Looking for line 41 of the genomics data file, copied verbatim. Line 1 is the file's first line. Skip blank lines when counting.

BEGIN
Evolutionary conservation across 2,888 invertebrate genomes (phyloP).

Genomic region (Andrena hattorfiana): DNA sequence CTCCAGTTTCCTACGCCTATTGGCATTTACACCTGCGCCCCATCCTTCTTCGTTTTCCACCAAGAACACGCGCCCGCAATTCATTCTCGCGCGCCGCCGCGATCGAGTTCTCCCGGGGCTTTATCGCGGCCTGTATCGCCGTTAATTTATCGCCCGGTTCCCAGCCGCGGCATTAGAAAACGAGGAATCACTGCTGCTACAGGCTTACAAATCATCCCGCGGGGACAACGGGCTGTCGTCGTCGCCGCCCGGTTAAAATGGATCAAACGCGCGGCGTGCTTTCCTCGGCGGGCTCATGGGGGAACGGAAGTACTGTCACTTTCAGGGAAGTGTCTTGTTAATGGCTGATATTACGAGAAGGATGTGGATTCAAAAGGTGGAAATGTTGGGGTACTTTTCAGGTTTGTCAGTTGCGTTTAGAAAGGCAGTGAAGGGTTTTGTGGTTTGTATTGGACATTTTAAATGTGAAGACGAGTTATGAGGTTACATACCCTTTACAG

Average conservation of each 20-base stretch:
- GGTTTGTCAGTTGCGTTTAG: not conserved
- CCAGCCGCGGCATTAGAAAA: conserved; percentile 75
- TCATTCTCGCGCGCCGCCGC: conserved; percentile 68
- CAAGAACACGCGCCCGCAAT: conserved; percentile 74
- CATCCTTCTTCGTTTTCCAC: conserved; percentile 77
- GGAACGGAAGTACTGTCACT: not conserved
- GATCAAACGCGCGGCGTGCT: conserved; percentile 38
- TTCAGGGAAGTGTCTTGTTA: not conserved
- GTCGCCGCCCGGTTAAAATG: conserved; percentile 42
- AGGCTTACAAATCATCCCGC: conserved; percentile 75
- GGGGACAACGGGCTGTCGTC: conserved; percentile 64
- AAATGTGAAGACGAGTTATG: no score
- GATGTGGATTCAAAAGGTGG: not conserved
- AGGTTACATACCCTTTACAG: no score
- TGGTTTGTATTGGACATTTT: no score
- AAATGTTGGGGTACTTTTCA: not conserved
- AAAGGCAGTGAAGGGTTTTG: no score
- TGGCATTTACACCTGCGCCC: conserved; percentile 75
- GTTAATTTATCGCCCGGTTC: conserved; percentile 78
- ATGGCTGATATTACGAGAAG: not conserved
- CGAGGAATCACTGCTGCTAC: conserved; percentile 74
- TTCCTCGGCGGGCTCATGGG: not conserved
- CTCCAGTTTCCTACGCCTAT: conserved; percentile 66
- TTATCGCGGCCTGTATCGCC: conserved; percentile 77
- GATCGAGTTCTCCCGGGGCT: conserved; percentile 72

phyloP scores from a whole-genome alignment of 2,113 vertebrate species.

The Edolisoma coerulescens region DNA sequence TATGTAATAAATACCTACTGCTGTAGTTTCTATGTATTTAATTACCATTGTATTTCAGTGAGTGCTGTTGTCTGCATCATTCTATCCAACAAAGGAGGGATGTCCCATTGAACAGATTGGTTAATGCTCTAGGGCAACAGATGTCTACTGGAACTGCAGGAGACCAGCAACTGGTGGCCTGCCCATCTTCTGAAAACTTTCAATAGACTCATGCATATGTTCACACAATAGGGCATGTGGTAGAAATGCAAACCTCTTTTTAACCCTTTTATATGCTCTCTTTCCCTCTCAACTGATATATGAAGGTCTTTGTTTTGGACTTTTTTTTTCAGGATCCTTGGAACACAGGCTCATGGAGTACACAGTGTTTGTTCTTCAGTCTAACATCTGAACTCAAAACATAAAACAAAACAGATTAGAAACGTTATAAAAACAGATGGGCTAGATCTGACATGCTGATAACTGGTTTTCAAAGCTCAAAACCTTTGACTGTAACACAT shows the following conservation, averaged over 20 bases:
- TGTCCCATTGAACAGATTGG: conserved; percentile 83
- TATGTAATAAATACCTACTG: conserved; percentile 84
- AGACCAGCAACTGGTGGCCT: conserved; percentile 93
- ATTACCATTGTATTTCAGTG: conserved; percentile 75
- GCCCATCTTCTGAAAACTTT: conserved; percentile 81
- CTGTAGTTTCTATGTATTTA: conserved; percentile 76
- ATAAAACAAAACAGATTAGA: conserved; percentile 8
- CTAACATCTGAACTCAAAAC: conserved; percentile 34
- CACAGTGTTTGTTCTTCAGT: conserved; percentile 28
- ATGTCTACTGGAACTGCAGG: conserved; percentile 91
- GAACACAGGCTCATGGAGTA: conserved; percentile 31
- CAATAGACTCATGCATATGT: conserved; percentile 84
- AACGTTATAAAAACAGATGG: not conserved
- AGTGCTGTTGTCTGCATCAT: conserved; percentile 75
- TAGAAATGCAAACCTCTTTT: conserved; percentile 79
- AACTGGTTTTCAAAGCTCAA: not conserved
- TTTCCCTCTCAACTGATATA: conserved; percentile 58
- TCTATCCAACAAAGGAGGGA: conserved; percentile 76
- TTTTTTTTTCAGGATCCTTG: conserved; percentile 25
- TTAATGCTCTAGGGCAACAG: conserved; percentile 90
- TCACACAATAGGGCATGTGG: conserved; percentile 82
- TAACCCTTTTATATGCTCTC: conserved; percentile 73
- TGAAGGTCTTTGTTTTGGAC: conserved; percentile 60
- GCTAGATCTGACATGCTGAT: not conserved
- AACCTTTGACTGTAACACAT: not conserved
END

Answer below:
- GAACACAGGCTCATGGAGTA: conserved; percentile 31